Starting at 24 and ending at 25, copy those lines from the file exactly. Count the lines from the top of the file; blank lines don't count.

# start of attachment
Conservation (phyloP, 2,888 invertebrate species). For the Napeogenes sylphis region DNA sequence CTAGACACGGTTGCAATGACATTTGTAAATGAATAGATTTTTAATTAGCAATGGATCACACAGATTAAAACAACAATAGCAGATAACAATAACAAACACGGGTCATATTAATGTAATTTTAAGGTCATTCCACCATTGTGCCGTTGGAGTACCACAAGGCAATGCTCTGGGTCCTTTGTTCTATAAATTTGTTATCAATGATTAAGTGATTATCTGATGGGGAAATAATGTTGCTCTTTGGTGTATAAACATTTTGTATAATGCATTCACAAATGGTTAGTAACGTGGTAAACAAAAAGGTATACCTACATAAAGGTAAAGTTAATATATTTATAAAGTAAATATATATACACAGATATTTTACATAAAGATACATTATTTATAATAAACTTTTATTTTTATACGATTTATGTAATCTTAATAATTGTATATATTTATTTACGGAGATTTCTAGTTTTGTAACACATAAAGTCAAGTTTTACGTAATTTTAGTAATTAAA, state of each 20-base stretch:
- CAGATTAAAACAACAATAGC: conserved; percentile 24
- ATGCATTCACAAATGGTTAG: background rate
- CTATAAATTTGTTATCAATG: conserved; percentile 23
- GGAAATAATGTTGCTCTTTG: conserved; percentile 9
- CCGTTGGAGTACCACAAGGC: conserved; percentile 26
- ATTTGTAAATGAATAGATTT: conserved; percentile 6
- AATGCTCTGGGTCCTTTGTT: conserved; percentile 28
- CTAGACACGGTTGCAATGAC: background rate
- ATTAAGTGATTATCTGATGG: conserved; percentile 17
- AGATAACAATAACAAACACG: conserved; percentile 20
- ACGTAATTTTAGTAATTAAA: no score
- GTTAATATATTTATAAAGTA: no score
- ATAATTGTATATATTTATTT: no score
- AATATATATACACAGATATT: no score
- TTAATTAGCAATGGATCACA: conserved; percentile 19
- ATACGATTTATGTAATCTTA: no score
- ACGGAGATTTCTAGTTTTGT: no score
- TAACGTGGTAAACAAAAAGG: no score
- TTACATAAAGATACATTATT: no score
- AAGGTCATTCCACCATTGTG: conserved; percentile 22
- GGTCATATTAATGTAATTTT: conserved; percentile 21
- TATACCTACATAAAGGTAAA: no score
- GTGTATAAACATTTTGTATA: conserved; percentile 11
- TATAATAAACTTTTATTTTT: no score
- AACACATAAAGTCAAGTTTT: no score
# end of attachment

- GTGTATAAACATTTTGTATA: conserved; percentile 11
- TATAATAAACTTTTATTTTT: no score